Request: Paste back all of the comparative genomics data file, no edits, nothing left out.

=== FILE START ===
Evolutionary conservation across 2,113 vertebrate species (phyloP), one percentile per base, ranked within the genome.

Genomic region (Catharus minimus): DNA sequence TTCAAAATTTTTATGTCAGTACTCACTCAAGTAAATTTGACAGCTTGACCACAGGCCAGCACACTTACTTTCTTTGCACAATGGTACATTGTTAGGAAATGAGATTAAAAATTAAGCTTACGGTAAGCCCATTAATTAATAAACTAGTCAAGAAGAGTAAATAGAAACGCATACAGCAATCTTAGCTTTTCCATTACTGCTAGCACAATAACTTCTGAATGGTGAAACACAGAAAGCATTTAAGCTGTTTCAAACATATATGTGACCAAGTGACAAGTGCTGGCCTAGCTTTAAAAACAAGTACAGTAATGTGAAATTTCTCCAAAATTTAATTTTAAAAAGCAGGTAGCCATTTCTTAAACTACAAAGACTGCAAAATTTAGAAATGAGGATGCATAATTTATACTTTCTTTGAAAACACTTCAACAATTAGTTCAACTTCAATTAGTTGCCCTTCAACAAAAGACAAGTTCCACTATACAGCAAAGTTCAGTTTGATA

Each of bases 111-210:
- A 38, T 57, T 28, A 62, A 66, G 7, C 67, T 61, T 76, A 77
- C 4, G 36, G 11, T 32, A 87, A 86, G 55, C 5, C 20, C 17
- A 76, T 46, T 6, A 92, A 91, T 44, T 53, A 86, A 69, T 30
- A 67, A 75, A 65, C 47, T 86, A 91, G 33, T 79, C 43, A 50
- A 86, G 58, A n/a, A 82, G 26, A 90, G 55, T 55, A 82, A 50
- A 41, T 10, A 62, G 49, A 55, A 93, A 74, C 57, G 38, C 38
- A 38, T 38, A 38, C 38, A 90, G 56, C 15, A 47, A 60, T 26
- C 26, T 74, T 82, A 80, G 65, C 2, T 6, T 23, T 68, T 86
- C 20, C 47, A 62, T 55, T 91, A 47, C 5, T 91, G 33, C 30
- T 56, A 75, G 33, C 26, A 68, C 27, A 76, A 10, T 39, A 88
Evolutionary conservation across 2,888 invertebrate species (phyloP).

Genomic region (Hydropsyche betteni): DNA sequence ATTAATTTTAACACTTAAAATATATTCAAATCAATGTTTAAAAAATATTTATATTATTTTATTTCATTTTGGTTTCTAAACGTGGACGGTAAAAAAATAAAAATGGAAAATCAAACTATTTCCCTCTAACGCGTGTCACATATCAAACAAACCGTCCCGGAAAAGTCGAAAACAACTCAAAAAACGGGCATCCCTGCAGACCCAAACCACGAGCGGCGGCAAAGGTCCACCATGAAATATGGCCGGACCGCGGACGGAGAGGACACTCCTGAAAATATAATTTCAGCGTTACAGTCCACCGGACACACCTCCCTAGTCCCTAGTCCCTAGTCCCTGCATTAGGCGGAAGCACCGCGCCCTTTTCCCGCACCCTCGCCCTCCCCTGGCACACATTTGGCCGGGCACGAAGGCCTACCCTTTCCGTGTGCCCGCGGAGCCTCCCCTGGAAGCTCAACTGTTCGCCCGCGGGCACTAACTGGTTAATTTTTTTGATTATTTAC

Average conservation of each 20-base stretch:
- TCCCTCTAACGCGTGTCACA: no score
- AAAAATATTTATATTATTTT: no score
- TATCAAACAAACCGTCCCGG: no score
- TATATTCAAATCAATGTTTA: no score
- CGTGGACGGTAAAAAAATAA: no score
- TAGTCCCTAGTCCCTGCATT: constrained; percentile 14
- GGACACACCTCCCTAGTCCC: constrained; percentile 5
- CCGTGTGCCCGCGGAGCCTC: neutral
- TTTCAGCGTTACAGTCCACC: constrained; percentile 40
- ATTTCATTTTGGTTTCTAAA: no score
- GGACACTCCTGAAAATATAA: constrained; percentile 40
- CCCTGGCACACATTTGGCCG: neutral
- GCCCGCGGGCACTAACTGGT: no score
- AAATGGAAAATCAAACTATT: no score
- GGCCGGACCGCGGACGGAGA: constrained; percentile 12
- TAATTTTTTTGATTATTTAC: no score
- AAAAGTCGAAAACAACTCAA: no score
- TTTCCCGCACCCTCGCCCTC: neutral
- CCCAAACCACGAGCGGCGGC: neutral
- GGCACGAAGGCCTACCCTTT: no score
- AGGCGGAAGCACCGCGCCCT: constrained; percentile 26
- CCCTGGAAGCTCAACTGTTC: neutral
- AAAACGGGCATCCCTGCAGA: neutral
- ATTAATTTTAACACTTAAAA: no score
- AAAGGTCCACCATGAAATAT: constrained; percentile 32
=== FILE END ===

Evolutionary conservation across 2,113 vertebrate species (phyloP), one percentile per base, ranked within the genome.

Genomic region (Catharus minimus): DNA sequence TTCAAAATTTTTATGTCAGTACTCACTCAAGTAAATTTGACAGCTTGACCACAGGCCAGCACACTTACTTTCTTTGCACAATGGTACATTGTTAGGAAATGAGATTAAAAATTAAGCTTACGGTAAGCCCATTAATTAATAAACTAGTCAAGAAGAGTAAATAGAAACGCATACAGCAATCTTAGCTTTTCCATTACTGCTAGCACAATAACTTCTGAATGGTGAAACACAGAAAGCATTTAAGCTGTTTCAAACATATATGTGACCAAGTGACAAGTGCTGGCCTAGCTTTAAAAACAAGTACAGTAATGTGAAATTTCTCCAAAATTTAATTTTAAAAAGCAGGTAGCCATTTCTTAAACTACAAAGACTGCAAAATTTAGAAATGAGGATGCATAATTTATACTTTCTTTGAAAACACTTCAACAATTAGTTCAACTTCAATTAGTTGCCCTTCAACAAAAGACAAGTTCCACTATACAGCAAAGTTCAGTTTGATA

Each of bases 111-210:
- A 38, T 57, T 28, A 62, A 66, G 7, C 67, T 61, T 76, A 77
- C 4, G 36, G 11, T 32, A 87, A 86, G 55, C 5, C 20, C 17
- A 76, T 46, T 6, A 92, A 91, T 44, T 53, A 86, A 69, T 30
- A 67, A 75, A 65, C 47, T 86, A 91, G 33, T 79, C 43, A 50
- A 86, G 58, A n/a, A 82, G 26, A 90, G 55, T 55, A 82, A 50
- A 41, T 10, A 62, G 49, A 55, A 93, A 74, C 57, G 38, C 38
- A 38, T 38, A 38, C 38, A 90, G 56, C 15, A 47, A 60, T 26
- C 26, T 74, T 82, A 80, G 65, C 2, T 6, T 23, T 68, T 86
- C 20, C 47, A 62, T 55, T 91, A 47, C 5, T 91, G 33, C 30
- T 56, A 75, G 33, C 26, A 68, C 27, A 76, A 10, T 39, A 88
Evolutionary conservation across 2,888 invertebrate species (phyloP).

Genomic region (Hydropsyche betteni): DNA sequence ATTAATTTTAACACTTAAAATATATTCAAATCAATGTTTAAAAAATATTTATATTATTTTATTTCATTTTGGTTTCTAAACGTGGACGGTAAAAAAATAAAAATGGAAAATCAAACTATTTCCCTCTAACGCGTGTCACATATCAAACAAACCGTCCCGGAAAAGTCGAAAACAACTCAAAAAACGGGCATCCCTGCAGACCCAAACCACGAGCGGCGGCAAAGGTCCACCATGAAATATGGCCGGACCGCGGACGGAGAGGACACTCCTGAAAATATAATTTCAGCGTTACAGTCCACCGGACACACCTCCCTAGTCCCTAGTCCCTAGTCCCTGCATTAGGCGGAAGCACCGCGCCCTTTTCCCGCACCCTCGCCCTCCCCTGGCACACATTTGGCCGGGCACGAAGGCCTACCCTTTCCGTGTGCCCGCGGAGCCTCCCCTGGAAGCTCAACTGTTCGCCCGCGGGCACTAACTGGTTAATTTTTTTGATTATTTAC

Average conservation of each 20-base stretch:
- TCCCTCTAACGCGTGTCACA: no score
- AAAAATATTTATATTATTTT: no score
- TATCAAACAAACCGTCCCGG: no score
- TATATTCAAATCAATGTTTA: no score
- CGTGGACGGTAAAAAAATAA: no score
- TAGTCCCTAGTCCCTGCATT: constrained; percentile 14
- GGACACACCTCCCTAGTCCC: constrained; percentile 5
- CCGTGTGCCCGCGGAGCCTC: neutral
- TTTCAGCGTTACAGTCCACC: constrained; percentile 40
- ATTTCATTTTGGTTTCTAAA: no score
- GGACACTCCTGAAAATATAA: constrained; percentile 40
- CCCTGGCACACATTTGGCCG: neutral
- GCCCGCGGGCACTAACTGGT: no score
- AAATGGAAAATCAAACTATT: no score
- GGCCGGACCGCGGACGGAGA: constrained; percentile 12
- TAATTTTTTTGATTATTTAC: no score
- AAAAGTCGAAAACAACTCAA: no score
- TTTCCCGCACCCTCGCCCTC: neutral
- CCCAAACCACGAGCGGCGGC: neutral
- GGCACGAAGGCCTACCCTTT: no score
- AGGCGGAAGCACCGCGCCCT: constrained; percentile 26
- CCCTGGAAGCTCAACTGTTC: neutral
- AAAACGGGCATCCCTGCAGA: neutral
- ATTAATTTTAACACTTAAAA: no score
- AAAGGTCCACCATGAAATAT: constrained; percentile 32